The foreign and local music industries have produced remarkable conscious rappers throughout history. The likes of Tupac Shakur, Lauren Hill, Kendrick Lamar, GLOC-9, and Francis Magalona have left an influential mark on our consciousness by making rap music a platform of discourse for issues such as corruption in the government, gender-based violence, Racial discrimination, unemployment and inequality. These rappers offered to address the plight of the marginalized and serve as the conduit of protest for the oppressed.
This was where I introduced BLKD to my online class. I wished to provide them with some insights about his work to make them appreciate his contribution. BLKD, Andrew E., is an artist who dedicated his career to the noble advocacy of unconscious raping. By drawing inspiration from the poverty, powerlessness, and arbitrary injustices perpetuated by the Duterte administration through the “war on drugs,” BLKD, together with SANDATA, launched the album Kolateralwhich chronicled the devastating effects of Duterte’s “shoot them dead” orders.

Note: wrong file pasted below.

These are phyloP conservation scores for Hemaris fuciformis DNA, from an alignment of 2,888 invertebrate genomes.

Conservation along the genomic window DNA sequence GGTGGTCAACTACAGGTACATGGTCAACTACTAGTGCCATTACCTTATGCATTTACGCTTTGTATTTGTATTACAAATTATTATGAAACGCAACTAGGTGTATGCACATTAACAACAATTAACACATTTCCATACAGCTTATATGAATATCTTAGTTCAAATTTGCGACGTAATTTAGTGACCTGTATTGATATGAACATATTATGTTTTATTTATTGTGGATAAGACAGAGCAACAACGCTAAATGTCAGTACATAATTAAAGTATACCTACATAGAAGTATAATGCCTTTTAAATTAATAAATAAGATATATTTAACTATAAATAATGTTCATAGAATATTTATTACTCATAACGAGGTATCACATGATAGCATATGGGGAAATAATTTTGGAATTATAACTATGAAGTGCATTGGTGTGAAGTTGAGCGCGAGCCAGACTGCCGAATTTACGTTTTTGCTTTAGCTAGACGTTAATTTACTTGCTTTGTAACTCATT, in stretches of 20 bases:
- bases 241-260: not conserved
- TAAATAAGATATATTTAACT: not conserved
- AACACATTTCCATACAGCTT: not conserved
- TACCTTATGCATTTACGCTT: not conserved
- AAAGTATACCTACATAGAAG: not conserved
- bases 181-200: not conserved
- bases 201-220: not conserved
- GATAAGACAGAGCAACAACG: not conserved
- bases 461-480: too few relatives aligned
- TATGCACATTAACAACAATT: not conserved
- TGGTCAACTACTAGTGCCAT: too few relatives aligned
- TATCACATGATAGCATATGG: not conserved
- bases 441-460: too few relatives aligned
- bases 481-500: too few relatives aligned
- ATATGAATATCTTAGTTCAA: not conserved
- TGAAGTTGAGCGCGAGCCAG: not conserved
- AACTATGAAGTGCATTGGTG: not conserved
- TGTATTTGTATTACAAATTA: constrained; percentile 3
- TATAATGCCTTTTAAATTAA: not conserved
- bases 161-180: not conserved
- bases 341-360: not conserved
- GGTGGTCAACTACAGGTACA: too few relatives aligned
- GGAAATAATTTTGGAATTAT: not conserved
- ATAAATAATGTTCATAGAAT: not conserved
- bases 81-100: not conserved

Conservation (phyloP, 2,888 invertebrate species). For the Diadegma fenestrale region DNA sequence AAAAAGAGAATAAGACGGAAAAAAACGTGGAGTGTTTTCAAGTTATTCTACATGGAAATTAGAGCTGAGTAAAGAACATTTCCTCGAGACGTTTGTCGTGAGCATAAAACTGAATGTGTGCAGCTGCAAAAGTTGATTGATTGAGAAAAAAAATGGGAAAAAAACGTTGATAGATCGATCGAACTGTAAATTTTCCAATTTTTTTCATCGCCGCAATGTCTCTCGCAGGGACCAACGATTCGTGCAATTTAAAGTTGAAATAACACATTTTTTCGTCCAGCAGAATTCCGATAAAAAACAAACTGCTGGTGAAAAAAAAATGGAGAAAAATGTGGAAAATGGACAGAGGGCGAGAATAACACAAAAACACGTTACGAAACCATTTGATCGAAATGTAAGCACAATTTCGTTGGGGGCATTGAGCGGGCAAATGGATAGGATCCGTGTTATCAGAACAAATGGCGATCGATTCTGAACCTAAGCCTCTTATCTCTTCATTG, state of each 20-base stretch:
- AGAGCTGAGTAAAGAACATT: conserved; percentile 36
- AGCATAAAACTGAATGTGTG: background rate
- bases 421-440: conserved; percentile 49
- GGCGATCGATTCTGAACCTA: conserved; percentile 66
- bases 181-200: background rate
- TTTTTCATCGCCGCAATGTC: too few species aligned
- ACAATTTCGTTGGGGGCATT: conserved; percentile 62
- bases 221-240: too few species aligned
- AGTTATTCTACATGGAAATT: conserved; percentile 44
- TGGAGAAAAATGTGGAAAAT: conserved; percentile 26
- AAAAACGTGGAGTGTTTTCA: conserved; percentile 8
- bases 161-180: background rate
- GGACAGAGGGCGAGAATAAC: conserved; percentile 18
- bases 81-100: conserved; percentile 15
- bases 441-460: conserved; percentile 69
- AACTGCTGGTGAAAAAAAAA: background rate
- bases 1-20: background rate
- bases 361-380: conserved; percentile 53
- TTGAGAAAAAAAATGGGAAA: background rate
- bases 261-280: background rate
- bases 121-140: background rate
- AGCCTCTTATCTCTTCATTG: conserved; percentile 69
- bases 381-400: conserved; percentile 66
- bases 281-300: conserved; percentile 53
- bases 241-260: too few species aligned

Since I mentioned Duterte’s “war on drugs,” I asked my students this question: “Who are the easy target of Duterte’s drug war policy?” I did not wait for their answer. I answered my own question by saying, “The poor. The vulnerable. The marginalized. The voiceless. THE LOWER CLASS.” Therefore, the opinion of my student about rap music as the “music of the lower class” was technically correct.
My last point: Rap music is indeed the “music of the lower class” because it gave voice to the poor. It is a medium that the poor use in exposing the harsh realities which are evident in their immediate society, and in delivering their frustration towards policies that oppress them. Rap music is the “music of the lower class” because, as seen from history, the poor had turned to rap music to speak out their anger at policies that ruin the Philippine lives of their loved ones and that topple their inherent communities. – Rappler.com